Climate crisis is driving insecurity, Johnson to tell world leaders | Boris Johnson

Boris Johnson is to tell other world leaders that the climate emergency is “driving insecurity” as he uses the first UN security council session chaired by a British prime minister in nearly 30 years to set the scene for the Cop26 climate conference in Glasgow.

The prime minister will chair a virtual session of the security council which will also be addressed by David Attenborough, who will warn leaders that without urgent and coherent action the pace of change could become unstoppable.

While the security council has regularly discussed the threats from the climate emergency for almost 15 years, Johnson’s decision to focus on the subject will be seen as a statement of intent ahead of Cop26, due to be held in November.

In words released ahead of the virtual meeting taking place on Tuesday, Johnson said the security council “is tasked with confronting the gravest threats to global peace and security, and that’s exactly what climate change represents”.

He said: “From the communities uprooted by extreme weather and hunger to warlords capitalising on the scramble for resources – a warming planet is driving insecurity.

“Unlike many issues the council deals with, this is one we know exactly how to address. By helping vulnerable countries adapt to climate change and cutting global emissions to net zero, we will protect not only the bountiful biodiversity of our planet, but its prosperity and security.”

Attenborough was to tell world leaders that Cop26 could be “our last opportunity to make the necessary step-change” over changing climate.

He said: “If we bring emissions down with sufficient vigour we may yet avoid the tipping points that will make runaway climate change unstoppable. If we objectively view climate change and the loss of nature as worldwide security threats – as indeed, they are – then we may yet act proportionately and in time.”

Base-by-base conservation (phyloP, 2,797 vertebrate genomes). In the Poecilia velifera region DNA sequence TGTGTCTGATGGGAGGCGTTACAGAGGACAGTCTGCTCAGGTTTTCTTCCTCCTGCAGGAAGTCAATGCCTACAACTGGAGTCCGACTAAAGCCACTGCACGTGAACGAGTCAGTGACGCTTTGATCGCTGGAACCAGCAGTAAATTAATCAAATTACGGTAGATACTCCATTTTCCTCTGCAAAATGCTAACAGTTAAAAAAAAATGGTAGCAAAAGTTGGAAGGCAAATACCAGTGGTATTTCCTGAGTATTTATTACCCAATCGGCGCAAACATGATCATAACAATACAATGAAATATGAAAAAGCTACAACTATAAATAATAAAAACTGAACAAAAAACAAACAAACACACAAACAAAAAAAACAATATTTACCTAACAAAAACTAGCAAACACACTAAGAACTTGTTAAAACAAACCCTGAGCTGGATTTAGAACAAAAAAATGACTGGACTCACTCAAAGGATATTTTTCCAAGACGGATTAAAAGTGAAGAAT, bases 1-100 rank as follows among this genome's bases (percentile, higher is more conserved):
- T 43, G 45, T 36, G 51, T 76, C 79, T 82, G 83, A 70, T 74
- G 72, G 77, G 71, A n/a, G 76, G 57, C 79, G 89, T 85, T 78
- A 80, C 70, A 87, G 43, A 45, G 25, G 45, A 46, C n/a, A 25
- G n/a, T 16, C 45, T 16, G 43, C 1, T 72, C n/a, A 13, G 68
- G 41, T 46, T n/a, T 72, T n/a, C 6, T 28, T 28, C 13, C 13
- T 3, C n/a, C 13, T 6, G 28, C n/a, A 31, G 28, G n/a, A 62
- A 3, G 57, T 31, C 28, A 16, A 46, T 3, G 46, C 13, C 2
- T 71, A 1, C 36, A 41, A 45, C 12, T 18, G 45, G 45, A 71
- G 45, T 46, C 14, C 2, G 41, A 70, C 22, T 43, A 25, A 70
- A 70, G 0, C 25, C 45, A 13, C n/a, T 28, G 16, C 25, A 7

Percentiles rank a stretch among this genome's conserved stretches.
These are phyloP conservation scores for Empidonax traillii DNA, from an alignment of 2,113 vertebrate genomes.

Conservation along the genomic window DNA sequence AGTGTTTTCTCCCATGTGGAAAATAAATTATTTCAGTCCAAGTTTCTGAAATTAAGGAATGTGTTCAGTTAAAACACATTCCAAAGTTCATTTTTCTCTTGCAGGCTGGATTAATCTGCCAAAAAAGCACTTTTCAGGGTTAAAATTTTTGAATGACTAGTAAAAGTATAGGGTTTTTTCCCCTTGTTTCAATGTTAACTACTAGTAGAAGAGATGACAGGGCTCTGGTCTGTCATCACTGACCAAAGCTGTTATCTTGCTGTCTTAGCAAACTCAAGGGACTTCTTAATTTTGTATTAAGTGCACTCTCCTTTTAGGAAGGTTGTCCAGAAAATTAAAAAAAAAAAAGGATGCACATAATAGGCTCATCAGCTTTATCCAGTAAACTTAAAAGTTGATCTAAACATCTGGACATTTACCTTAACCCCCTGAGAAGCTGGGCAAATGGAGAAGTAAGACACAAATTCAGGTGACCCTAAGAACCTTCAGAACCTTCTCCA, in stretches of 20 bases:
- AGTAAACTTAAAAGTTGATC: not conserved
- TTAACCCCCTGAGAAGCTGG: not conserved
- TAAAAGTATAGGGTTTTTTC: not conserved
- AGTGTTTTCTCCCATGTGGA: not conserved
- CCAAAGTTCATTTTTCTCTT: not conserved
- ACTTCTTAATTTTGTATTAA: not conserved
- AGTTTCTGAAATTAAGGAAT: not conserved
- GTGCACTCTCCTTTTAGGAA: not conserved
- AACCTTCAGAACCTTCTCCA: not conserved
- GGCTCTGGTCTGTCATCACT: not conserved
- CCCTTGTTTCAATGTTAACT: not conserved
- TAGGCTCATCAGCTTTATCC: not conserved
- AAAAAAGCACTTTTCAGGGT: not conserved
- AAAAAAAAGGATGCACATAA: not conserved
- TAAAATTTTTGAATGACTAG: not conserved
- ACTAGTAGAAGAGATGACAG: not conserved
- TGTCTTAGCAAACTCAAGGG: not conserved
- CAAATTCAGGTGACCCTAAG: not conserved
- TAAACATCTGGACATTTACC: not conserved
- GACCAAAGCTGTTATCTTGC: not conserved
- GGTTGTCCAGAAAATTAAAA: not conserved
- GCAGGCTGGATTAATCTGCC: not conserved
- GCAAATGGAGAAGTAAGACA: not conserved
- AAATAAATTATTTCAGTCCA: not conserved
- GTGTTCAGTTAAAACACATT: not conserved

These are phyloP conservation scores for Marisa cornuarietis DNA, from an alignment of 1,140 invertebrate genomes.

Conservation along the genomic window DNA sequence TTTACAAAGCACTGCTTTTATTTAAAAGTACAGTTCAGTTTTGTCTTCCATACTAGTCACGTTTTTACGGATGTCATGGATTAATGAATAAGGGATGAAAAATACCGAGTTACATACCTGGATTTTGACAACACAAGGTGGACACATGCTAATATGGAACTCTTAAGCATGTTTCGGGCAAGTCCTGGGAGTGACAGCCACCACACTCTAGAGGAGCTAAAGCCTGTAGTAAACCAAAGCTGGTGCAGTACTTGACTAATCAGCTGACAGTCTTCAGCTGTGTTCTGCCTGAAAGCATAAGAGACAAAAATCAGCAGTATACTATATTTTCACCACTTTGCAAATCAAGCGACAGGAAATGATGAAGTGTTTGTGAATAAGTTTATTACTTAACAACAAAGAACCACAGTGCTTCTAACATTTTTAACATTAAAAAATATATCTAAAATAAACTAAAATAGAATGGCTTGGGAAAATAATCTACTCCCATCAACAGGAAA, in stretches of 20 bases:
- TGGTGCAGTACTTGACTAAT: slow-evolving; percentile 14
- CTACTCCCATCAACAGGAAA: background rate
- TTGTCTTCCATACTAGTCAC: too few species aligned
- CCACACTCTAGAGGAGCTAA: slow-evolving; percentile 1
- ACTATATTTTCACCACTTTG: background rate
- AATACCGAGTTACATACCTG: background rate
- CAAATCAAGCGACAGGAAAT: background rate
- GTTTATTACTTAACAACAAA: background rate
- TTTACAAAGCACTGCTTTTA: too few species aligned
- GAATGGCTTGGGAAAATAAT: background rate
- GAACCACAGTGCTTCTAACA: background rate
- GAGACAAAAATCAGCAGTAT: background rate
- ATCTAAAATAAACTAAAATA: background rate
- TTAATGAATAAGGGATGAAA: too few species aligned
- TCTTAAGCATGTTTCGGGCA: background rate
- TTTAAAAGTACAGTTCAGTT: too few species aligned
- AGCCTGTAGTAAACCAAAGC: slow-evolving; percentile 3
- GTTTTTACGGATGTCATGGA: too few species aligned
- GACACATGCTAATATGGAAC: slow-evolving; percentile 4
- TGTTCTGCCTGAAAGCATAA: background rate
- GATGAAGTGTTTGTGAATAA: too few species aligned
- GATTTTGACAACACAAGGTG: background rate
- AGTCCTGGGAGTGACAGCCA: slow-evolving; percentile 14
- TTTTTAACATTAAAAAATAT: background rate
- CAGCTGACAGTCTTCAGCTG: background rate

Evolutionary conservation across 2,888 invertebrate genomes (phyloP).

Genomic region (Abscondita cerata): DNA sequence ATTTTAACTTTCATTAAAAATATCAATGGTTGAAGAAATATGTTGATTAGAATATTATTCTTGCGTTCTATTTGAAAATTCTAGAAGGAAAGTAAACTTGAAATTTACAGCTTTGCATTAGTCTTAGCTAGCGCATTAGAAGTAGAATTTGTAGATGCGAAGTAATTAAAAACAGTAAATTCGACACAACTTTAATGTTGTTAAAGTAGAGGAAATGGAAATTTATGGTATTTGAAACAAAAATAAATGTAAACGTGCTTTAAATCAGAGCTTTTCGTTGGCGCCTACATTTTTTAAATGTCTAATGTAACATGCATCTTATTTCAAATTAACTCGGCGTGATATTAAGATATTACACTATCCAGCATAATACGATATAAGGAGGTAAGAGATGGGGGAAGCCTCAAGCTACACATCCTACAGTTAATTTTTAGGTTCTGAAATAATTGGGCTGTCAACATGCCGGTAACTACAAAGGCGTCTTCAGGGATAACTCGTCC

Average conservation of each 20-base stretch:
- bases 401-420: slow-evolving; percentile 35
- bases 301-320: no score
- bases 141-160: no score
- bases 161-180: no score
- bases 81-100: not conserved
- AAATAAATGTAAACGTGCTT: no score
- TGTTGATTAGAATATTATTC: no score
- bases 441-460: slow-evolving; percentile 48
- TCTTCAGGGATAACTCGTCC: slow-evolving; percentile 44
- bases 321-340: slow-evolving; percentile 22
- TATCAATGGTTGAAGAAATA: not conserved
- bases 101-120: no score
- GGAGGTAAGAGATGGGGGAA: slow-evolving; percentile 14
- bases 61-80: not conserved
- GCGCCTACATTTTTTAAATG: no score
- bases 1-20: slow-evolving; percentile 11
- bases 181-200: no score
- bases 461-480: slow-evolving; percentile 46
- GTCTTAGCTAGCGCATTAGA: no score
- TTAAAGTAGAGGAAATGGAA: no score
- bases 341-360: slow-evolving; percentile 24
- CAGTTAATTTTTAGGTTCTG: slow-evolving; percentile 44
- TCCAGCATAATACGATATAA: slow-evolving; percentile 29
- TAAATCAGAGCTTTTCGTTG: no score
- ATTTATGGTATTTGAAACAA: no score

Some of the most vulnerable countries are also planning to make an appeal to rich nations at the security council meeting, calling for more action to reduce greenhouse gases, and aid and other assistance to help make poor countries more resilient to the impacts of climate breakdown.

Kat Kramer, the climate policy lead at the charity Christian Aid, said: “Millions of the world’s poorest people are already living with the impacts of climate change, which is forcing displacement, devastating livelihoods and putting pressure on communities who are competing over resources such as land and water.

“In some countries, these impacts become the drivers of local conflicts which can be instrumentalised by leaders and escalate into violence and war. This threat of violence and insecurity threatens to undermine international peace and security.”

Funding for poor countries to cope with the impacts of the climate crisis will be a key focus at Cop26. The UN secretary general, António Guterres, warned last year in an interview with the Guardian that the longstanding pledge by rich countries to provide $100bn (£70bn) a year to developing countries from 2020 was unlikely to be met.

Of the tens of billions of climate finance that are provided each year, only about a fifth goes to helping countries adapt to the impacts of global heating.

Along with the US, China, Russia and France, the UK is one of the five permanent members of the security council but has not chaired a session since John Major did so in 1992. There are also 10 non-permanent members, elected for two-year terms, which are Estonia, India, Ireland, Kenya, Mexico, Niger, Norway, St Vincent and the Grenadines, Tunisia and Vietnam.

The UK has an official climate target of reaching net zero emissions by 2050. A new target announced in December promises a reduction of 68% in annual carbon emissions by 2030, compared with 1990 levels, further and faster than any other major economy in the next decade.

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